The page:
The newest page-turner in publishing isn't a book at all, but research finding books written by women are priced 45 percent lower than those penned by men.
The researchers, sociologist Dana B. Weinberg and mathematician Adam Kapelner of Queens College CUNY, analyzed more than 2 million books published between 2002 to 2012, examining titles by their authors' genders, genre and pricing.
The disparity may bring to mind the gender pay gap, where women earn 80 cents for every dollar that men earn. As in the workforce, some of the disparity in book pricing is due to gender segregation. Women tend to be overrepresented in some genres -- like romance -- where titles sell at a lower price point, similar to how women in the workforce are more likely to work in lower-paying fields such as education and child care.
"That 45 percent number just knocked our socks off," Weinberg told CBS MoneyWatch.
The data included books from academic and university publishers and genres ranged from antiques to travel. Some genres are considerably more expensive than fiction, such as technology and engineering books, which sell for an average of $146.03 each. Romance books, by comparison, sell for $13.65 on average.
But even after adjusting for genre, the researchers found that books penned by women sell for 9 percent less than those by men.
Weinberg said she was inspired by the VIDA count, an annual survey of the gender breakdown of authors in publications such as the New Yorker and The Atlantic. Since it began several years ago, it has found many magazines publish more male bylines, but Weinberg noted it's unclear if the gender disparity is due to bias or other issues, such as whether women submit at a lower frequency than men.
But book publishing offered a novel way to examine the question by studying the two primary methods of publication: traditional book publishers and self-publication, which has grown hugely with the advent of services such as Amazon's (AMZN) Kindle Direct Publishing.
"We looked at the traditional setup, with an organization making the rules," she said. "But we also looked at the gig economy, where the organizations aren't there in the same way."
When the gatekeepers are gone, do the same gender discrepancies arise?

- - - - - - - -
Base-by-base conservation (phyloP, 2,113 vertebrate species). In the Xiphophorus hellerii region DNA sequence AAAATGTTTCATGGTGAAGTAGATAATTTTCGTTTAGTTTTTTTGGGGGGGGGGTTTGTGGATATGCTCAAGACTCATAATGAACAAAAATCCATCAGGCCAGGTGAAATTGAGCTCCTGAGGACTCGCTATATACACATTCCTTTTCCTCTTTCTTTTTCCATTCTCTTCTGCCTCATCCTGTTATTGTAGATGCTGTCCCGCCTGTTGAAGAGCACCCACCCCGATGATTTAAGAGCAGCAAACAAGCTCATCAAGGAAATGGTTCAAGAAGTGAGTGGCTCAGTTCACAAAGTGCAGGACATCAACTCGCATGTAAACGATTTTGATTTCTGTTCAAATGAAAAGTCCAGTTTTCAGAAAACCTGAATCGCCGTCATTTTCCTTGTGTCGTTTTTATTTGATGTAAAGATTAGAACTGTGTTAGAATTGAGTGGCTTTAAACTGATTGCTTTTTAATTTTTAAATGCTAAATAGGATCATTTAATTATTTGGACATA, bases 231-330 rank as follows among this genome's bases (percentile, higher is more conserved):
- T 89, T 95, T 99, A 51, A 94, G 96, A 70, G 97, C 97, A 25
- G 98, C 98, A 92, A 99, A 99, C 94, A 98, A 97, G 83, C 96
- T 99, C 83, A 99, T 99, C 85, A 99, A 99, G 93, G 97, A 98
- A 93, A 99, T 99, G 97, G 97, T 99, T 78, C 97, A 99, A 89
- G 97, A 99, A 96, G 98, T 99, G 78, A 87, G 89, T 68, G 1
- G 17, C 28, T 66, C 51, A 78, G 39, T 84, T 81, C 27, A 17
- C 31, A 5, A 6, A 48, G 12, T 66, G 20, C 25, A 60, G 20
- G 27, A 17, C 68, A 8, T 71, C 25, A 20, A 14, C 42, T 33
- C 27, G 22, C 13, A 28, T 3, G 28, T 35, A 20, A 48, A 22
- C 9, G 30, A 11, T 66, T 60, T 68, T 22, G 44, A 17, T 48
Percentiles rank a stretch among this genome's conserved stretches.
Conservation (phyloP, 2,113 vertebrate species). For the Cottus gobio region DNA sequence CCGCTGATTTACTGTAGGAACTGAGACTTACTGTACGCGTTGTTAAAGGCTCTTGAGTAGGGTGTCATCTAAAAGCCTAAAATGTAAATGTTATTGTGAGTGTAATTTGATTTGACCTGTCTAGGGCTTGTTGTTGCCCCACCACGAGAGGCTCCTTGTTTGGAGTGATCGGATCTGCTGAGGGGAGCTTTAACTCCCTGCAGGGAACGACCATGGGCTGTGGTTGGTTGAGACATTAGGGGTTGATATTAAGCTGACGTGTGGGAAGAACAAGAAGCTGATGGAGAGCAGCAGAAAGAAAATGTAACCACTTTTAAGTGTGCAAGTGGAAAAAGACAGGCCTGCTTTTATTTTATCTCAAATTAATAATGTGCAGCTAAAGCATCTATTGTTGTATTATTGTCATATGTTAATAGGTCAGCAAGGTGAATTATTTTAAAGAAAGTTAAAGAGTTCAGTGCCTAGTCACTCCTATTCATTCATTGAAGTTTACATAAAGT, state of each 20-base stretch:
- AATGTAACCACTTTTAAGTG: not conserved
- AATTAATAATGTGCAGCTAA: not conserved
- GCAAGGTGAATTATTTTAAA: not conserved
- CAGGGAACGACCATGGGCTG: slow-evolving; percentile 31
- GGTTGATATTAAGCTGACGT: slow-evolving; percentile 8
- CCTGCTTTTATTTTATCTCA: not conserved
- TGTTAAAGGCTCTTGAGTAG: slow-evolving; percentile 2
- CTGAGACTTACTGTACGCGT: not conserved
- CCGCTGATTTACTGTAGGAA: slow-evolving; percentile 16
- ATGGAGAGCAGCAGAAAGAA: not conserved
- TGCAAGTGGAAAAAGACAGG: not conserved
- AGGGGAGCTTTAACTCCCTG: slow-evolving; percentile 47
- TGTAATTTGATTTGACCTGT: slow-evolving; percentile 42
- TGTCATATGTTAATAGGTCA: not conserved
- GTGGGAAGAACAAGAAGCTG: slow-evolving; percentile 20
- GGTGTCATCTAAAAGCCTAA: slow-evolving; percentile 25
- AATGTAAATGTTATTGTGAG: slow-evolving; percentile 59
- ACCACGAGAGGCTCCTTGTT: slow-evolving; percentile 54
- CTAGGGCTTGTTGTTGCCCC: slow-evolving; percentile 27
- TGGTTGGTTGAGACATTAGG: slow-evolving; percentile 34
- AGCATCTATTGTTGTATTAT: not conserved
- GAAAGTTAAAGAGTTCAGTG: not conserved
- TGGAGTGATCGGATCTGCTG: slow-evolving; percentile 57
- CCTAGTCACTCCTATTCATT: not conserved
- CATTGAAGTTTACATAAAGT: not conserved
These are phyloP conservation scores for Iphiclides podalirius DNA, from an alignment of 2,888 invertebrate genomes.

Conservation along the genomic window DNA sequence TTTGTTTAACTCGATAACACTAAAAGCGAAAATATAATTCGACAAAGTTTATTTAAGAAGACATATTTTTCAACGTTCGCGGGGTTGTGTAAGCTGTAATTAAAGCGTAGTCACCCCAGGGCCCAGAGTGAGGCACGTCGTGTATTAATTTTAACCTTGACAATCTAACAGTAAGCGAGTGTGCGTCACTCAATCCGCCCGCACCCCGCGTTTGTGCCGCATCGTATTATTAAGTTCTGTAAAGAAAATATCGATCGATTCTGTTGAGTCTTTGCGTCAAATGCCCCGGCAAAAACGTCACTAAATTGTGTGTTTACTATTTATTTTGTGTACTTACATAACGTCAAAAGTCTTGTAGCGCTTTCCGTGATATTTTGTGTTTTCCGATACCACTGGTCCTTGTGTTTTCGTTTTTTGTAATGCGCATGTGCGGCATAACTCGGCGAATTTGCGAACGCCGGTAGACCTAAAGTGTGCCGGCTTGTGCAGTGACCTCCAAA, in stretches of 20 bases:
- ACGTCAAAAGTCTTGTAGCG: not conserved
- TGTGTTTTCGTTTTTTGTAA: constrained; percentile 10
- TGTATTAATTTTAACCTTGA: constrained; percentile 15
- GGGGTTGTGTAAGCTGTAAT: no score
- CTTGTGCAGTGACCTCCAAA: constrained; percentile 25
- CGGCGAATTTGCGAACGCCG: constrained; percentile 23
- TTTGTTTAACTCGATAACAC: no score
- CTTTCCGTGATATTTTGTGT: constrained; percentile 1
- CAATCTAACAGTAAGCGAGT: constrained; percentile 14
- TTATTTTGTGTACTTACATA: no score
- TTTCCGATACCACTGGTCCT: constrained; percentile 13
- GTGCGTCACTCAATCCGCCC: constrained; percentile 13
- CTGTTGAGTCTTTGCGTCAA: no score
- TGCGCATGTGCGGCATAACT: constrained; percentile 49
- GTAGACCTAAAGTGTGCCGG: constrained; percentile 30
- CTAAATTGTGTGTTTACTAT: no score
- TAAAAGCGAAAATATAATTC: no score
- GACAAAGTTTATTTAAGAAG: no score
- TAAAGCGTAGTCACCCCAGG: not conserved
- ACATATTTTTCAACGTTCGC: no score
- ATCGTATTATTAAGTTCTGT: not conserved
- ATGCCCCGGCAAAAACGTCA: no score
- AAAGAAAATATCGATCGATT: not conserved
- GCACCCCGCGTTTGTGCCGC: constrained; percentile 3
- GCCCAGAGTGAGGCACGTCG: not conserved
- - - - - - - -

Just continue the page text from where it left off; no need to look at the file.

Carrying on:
"How books got upgraded and downgraded, you could think it's how publishers are doing it, but it's difficult to pull apart what is the organization doing and the candidates for the jobs or the market itself," Weinberg said. "But when we look at self-publishing, we see what the authors did when there was no publisher."
She said, "The striking thing is the numbers are really similar."
Self-published titles by women are priced at 4 percent less than for men, the researchers found.
That raises a host of questions, such as whether men and women are pricing their books based on what they think the market will bear -- or whether men are more likely to overvalue their books or women to underprice theirs.
"We haven't gotten closer to answering that, but it's not all from the organization," Weinberg said. "These patterns will follow us into the workplace."
That has implications for the gig economy, suggesting that freelance workers may end up mirroring the gender disparities in the broader labor market. But it's unclear whether that's due to social expectations or writers or readers responding to the market, she said.
"This is a bigger problem than just the organizations," Weinberg said.
Weinberg, who is also novelist, said she's working on a new study using different covers for her own books that show a male, female or gender-neutral author name. The preliminary findings show no difference in consumer response.
"I don't think publishers would realize they do this. It's not necessarily a conscious decision," she said of the higher pricing for male authors.
The findings from the self-published authors "mean we don't have a clear villain in the story," Weinberg added. "We can't say, 'If we punish this thing or change this thing, everything is going to be OK.'"